Proctor, Vermont has long been known as one of the centers of the marble industry in the Northeastern United States. Proctor was home to Vermont Marble Company, which was considered the largest corporation in the world in the early 1900s. Proctor became a melting pot of employees from a number of European countries, attracted by jobs in the marble industry. The Vermont Marble Company's legacy plays a predominant role in Proctor’s aesthetic and culture. Today, you can visit the Vermont Marble Museum in Proctor. Thus, it was entirely fitting then that the bridge connecting the two sides of the village over the Otter Creek would be made partially of marble, making the Marble Bridge one unique structure.
The 164 foot long Marble Bridge was built in 1915 of reinforced concrete and marble, complete with details such as marble railings. The bridge stands as a memorial to Fletcher D. Proctor given by his mother Emily Dutton Proctor. Proctor believed that a permanent arch bridge of reinforced concrete and marble across Otter Creek in the Village of Proctor, in place of the present covered bridge, would add much to the safety and convenience of travel and the beauty of the village. This marble bridge replaced three previous covered bridges built in 1794, 1811 and 1839 that had spanned over the Otter Creek. The bridge was designed by Harry Leslie Walker, who was a friend of the Proctor family and worked under Frank Lloyd Wright, and engineered by Alexander Brociner.
The initial contract for the bridge construction was for $20,965, with construction to start in June 1914 and to be completed in October 1914. This project was not only to build the new Marble Bridge, but also to remove the old covered bridge. However, problems started to arise with the contractor, as progress was found to be unsatisfactory by the town's selectmen and that the contractor did not supply enough competent workers. This led to the contractor to be fired from the job and the town taking over. As a result, the bridge construction had to continue into the winter, and work had been completed on February 5, 1915.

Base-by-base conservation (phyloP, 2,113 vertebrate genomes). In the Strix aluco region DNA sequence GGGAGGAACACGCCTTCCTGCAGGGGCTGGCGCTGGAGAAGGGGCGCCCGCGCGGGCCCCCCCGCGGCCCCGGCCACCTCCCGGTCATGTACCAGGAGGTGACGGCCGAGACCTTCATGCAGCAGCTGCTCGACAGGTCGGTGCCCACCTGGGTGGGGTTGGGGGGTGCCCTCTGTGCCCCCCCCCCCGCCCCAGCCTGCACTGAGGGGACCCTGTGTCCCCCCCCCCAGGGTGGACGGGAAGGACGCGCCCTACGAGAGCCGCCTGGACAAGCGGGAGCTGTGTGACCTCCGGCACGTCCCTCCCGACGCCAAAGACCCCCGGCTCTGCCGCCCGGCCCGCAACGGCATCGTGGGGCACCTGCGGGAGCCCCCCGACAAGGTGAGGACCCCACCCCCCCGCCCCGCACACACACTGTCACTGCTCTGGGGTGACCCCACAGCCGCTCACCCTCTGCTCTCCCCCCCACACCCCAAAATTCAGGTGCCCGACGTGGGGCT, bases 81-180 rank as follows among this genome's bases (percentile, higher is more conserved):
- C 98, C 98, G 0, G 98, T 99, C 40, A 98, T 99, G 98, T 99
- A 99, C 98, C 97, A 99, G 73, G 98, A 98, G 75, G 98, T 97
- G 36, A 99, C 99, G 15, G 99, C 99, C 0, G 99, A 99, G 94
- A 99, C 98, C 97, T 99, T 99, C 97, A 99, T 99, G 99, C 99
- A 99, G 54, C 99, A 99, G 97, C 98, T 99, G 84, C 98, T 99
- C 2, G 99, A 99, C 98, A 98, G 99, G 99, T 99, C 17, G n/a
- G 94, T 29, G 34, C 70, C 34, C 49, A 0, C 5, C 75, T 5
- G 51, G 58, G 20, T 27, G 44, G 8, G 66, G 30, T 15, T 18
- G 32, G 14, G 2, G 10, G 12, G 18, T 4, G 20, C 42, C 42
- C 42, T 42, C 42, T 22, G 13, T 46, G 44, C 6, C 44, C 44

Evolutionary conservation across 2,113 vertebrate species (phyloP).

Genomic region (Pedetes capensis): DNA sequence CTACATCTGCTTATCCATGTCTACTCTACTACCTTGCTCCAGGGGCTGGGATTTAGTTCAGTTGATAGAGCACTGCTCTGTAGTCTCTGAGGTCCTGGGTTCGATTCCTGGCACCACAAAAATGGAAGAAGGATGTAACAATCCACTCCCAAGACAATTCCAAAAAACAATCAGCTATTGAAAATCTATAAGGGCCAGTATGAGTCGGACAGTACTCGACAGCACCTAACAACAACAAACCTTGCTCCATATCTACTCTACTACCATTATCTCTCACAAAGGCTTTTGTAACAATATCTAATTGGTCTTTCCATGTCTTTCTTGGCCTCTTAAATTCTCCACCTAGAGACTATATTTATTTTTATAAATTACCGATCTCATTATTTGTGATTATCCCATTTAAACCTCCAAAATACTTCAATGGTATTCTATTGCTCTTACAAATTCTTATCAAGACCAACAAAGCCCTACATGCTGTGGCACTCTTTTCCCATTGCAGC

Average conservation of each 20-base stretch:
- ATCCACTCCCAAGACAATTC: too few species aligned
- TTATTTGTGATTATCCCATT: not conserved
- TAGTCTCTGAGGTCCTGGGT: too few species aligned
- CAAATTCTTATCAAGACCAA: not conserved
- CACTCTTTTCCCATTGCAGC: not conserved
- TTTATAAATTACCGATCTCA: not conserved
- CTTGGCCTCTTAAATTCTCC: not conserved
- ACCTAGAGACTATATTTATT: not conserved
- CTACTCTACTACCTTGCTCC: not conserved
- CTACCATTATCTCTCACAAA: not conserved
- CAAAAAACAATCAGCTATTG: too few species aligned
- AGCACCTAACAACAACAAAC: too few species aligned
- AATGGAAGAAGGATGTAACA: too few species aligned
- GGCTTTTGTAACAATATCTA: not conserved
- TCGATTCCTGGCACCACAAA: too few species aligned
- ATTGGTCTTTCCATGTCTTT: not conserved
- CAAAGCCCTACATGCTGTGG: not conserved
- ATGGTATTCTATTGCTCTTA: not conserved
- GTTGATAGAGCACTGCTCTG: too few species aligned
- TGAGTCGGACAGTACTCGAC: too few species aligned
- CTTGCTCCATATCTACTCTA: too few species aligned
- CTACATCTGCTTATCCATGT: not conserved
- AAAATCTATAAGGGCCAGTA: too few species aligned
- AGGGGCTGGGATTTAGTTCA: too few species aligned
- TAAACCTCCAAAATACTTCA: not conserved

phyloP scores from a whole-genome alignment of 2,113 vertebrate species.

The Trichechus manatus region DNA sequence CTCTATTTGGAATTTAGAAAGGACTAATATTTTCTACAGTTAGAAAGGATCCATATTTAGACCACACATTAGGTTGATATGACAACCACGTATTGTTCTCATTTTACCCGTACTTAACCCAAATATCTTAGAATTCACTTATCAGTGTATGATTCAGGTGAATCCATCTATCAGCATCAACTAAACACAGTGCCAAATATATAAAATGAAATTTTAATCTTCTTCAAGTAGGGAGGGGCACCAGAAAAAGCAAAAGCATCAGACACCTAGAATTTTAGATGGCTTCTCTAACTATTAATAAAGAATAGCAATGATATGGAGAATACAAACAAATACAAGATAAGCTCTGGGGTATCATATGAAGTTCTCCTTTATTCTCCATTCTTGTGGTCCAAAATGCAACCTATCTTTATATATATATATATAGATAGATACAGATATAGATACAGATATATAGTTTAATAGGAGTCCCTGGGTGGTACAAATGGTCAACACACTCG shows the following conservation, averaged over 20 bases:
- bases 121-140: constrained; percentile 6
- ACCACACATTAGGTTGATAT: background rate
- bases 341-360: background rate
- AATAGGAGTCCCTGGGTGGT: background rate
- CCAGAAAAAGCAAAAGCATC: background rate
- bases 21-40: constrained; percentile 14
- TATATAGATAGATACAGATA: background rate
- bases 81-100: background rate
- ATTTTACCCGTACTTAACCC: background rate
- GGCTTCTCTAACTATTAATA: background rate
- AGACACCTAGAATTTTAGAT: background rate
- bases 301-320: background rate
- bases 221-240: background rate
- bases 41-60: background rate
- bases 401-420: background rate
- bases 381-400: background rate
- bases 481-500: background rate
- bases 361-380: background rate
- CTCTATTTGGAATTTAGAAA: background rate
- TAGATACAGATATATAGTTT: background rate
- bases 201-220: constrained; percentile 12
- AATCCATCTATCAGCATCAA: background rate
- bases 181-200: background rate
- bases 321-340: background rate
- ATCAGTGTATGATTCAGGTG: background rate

As cultural and technological changes occurred, it made sense to widen the Marble Bridge. In 1936, a reconstruction of the bridge was undertaken. As the country was in the midst of the Great Depression, opportunities through the Works Progress Administration allowed local residents to find work as well as the town to improve their storied bridge. One of the projects selected was the widening of the bridge. The bridge had two 4 foot sidewalks and an 18 foot roadway. The plan was to widen this by ten feet on the north side, giving two 6 foot sidewalks and a 24 foot roadway. This allowed the bridge to be modernized and allow for two way traffic, which is still the case today.
The Marble Bridge was also rehabilitated in 2002, to replace the marble railings and fix the concrete, which had caused leaks behind the bridge arches over the year as it was not watertight enough. The work on the bridge had a price tag of $1.4 million, which did not include the construction on the marble railing, as that was on a separate contract. Lighting that resembled what would have been placed during the original construction n 1915 was also installed at the bridge With these repairs and upgrades, the Marble Bridge should continue to serve Vermonters and other travelers for years to come.
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Sources and Links:
ConstructionEquipmentGuide.com - Bridge of Two Towns Gets a Marble Makeover in VT
Rutland Regional Planning Commission - Proctor, VT
Preservation in Pink - Proctor Marble Bridge
Town of Proctor Vermont - History of the Marble Bridge (PDF)
Bridgehunter.com - Marble Bridge
Rutland Historical Society Quarterly Vol.38, No.3, 2008 - Building the Proctor Marble Bridge, Conflict and Controversy